GM – Brilliant Super Bowl commercial; horrible referral mechanism

My favorite ad of Superbowl LXI: GM’s “We’re Obsessed with Quality”. A yellow assembly line robot makes one mistake too many, and sadly, has to be let go. The hapless robot is reduced to minimum wage jobs holding signs and working in fast food. His descent is made all the more hard to bear as he watches shiny new GM cars pass him by on the street. The robot decides that it’s not worth going on, and jumps off a bridge as the background music plays “All by myself”. As the robot plunges into the river to his watery end, he suddenly wakes up from his nightmare to find that this was all a dream and he still lives and works on the GM factory floor. The voice-over announces the GM 100,000 mile warranty has everyone at GM obsessed with quality.

So far, so good. They’ve created a commercial that tugs at the heart, at the same time gets their message across about quality. But then, when I wanted to email the ad to a friend, GM fell flat on its face. My first step was to locate a clip of the video. I first went to YouTube, but it wasn’t available there yet. In doing a Google search for it, I discovered that it was on GM’s own site. Nice. And I saw that there was a link to send the video to a friend. So I clicked that. The resulting page asked me for four things: My name, my email address, the recipient’s name, and the recipient’s email address. I thought it was a bit odd that there was no box to send text along with the video, but I didn’t think twice about that, and sent it off.

When my friend replied back to me, I was completely shocked to discover that GM had put words into my mouth in association with the sending of that video. I would have understood if GM had put a couple of sentences along with the link to the video, if GM had attributed their words to themselves. But imagine my surprise when my friend replied to the email, and I discovered that GM had attributed their words to ME! And put an asterisk at the end of a sentence denoting a footnote, no less! Fortunately, my friend immediately recognized that the writing didn’t come from me. People don’t write disclaimers when emailing a link to a commercial! Only corporations do!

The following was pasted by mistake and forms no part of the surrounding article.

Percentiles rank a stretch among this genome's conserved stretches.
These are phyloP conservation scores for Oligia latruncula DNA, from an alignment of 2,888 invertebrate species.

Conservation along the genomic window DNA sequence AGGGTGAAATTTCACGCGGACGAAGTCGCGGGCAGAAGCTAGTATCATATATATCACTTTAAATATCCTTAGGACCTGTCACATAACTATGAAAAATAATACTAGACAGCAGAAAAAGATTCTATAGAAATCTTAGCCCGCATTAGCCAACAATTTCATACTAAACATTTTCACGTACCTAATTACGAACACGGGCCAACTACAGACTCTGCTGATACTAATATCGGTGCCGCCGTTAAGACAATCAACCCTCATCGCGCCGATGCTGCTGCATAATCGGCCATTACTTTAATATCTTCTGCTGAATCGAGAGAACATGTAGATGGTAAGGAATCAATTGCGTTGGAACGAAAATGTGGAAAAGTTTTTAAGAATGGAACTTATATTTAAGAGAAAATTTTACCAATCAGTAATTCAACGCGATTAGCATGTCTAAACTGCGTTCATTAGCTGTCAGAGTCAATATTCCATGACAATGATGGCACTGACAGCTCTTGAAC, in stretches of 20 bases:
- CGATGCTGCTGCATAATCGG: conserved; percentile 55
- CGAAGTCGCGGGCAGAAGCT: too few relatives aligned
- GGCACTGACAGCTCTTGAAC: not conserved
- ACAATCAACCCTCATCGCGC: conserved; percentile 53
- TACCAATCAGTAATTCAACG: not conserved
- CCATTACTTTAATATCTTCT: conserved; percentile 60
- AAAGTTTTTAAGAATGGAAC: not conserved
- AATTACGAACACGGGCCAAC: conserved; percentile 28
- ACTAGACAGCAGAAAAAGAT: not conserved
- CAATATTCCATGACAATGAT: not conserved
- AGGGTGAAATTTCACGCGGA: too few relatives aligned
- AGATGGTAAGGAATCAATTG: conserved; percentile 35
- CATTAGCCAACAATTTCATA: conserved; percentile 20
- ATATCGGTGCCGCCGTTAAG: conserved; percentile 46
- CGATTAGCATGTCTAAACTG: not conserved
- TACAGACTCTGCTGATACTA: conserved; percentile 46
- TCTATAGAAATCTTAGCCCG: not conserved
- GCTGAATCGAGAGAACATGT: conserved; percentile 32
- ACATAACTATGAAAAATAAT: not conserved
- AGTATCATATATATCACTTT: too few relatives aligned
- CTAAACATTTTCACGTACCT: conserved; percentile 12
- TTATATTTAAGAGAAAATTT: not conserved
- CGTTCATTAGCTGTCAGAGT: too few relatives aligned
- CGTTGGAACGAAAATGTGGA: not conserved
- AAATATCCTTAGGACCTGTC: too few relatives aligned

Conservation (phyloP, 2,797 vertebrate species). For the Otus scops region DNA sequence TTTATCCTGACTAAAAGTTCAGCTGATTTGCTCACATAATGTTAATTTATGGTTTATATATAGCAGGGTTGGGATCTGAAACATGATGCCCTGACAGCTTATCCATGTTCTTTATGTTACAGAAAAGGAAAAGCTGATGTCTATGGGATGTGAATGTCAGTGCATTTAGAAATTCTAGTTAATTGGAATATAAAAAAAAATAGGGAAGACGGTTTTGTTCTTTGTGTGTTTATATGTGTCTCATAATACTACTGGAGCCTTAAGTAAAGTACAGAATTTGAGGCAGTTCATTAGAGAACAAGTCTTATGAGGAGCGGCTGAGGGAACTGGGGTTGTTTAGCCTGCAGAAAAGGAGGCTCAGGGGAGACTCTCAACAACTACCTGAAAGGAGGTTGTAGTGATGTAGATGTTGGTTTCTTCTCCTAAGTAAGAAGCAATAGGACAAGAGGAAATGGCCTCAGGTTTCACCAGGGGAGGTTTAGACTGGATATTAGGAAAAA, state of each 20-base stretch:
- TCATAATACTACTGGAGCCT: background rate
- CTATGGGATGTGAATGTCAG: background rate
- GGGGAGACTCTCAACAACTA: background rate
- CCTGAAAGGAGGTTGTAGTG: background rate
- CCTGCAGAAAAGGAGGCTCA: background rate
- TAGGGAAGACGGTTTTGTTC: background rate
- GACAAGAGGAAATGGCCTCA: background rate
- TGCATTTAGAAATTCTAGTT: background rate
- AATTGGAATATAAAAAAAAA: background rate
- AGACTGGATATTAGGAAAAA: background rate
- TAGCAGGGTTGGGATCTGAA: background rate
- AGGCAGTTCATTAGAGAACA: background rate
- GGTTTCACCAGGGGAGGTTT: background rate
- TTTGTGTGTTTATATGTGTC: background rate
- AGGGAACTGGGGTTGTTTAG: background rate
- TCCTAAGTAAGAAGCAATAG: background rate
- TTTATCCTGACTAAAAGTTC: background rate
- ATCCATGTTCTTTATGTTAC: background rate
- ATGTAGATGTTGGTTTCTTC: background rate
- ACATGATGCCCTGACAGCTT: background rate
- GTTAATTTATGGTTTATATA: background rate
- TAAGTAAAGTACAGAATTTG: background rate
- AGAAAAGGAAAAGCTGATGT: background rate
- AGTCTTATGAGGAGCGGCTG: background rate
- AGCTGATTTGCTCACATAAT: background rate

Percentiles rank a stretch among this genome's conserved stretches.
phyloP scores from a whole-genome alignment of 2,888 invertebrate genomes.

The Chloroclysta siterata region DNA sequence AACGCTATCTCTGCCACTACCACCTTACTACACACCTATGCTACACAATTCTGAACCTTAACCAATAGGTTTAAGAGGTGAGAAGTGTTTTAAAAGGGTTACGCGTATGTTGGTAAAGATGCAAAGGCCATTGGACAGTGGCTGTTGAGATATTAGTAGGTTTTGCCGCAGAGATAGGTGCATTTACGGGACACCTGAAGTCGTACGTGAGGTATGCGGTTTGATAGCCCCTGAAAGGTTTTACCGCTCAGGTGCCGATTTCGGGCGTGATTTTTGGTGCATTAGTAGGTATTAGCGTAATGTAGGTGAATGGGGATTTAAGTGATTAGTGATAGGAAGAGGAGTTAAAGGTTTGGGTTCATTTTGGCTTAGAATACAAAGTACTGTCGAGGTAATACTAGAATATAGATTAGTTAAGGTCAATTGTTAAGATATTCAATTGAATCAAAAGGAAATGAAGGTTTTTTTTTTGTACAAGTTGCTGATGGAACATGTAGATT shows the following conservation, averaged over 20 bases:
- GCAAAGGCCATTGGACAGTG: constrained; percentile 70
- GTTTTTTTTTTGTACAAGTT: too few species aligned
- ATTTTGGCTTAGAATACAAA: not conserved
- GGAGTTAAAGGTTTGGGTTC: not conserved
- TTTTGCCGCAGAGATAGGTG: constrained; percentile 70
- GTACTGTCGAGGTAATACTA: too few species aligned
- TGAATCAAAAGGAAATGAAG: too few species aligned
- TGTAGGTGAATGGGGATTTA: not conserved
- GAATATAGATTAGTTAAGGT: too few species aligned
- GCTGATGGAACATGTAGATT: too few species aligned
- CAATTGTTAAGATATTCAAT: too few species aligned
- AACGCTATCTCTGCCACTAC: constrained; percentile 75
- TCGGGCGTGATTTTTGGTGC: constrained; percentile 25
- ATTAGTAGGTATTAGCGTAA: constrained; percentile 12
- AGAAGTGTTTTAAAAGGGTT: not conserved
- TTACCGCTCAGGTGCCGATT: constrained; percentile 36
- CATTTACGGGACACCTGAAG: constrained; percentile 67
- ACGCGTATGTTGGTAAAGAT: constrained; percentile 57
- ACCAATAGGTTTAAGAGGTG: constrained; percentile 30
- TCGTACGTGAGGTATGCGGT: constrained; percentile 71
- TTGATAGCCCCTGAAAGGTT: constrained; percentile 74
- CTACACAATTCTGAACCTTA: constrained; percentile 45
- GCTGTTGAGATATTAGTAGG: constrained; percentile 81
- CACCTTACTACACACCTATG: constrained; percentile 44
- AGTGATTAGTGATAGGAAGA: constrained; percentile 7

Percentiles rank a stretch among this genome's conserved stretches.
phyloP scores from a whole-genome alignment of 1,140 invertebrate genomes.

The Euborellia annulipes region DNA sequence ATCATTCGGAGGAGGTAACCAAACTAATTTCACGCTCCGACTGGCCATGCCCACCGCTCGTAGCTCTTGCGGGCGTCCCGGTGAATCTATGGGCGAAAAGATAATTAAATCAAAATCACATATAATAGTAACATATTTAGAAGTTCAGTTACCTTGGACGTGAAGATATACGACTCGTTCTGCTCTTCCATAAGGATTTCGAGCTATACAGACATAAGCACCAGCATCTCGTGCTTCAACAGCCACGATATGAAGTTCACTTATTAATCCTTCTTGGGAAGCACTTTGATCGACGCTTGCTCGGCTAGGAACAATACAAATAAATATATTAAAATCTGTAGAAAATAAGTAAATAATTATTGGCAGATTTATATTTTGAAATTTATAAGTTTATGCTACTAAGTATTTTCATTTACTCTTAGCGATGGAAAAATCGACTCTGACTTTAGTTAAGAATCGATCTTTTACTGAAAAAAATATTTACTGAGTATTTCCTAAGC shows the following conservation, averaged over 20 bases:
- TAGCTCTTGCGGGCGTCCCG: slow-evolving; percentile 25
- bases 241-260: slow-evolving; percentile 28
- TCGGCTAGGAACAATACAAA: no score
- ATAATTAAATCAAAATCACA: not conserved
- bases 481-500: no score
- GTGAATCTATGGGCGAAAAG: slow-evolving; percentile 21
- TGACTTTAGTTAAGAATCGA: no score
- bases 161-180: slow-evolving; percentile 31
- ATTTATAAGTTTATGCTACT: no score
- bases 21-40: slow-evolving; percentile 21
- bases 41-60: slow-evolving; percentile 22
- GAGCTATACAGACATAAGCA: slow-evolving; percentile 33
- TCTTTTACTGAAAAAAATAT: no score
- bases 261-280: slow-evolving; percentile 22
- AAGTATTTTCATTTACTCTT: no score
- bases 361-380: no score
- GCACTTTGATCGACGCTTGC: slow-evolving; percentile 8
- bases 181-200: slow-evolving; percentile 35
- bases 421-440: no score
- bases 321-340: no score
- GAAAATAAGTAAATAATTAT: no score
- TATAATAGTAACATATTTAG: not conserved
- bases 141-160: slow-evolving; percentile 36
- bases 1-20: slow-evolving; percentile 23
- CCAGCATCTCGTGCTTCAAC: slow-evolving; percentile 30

So the lesson to be learned here is when sending a video, use a trusted source, such as YouTube. The fact that GM is trying to control the message is only hurting them, not helping them. It shows they are stuck in the 20th century, in a command and control mindset, and haven’t yet fully embraced today’s 21st century consumer-empowered, wired world. It’s truly bizarre that the message starts out with “I just saw” and ends in the last paragraph with “we may use that e-mail address”.

Here is the text that GM attributed to me:

Check out this TV spot I just saw at GM.com. It’s called “Robot” and it’s about how even the robots at the GM factory are taking quality seriously – probably because of GM’s new 100,000-mile/5-year transferable powertrain warranty*. I thought it was pretty funny, see what you think.

Watch the commercial at http://www.onlygm.com/quality.

* Whichever comes first. Limited warranty. See dealer for details.

Forwarding this message to you from your friend did not add you to the GM promotion e-mail list. However, if you provided us your e-mail address, or we received it through some other source, we may use that e-mail address in accordance with our privacy statement at http://www.gm.com/privacy.

Isn’t that amazingly slimy of GM to do that? If they had provided a text template which I could then edit before sending, that would be fine. But to send text on my behalf without my knowledge is just wrong.

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One Response to “GM – Brilliant Super Bowl commercial; horrible referral mechanism”

  1. Butch Holley Says:

    Morriss, it just goes to show that although GM may have had millions to develop and place this ad, they couldn’t afford the common sence needed to handle public opinion. They wanted you to relay their message – intentional or not. Just a thought – what if you wanted to tell someone about the commercial and that you didn’t like it? I’m no attorney, but I think we might have a case of misrepresentation here…

    BTW, I added your Blog to my Blogroll.

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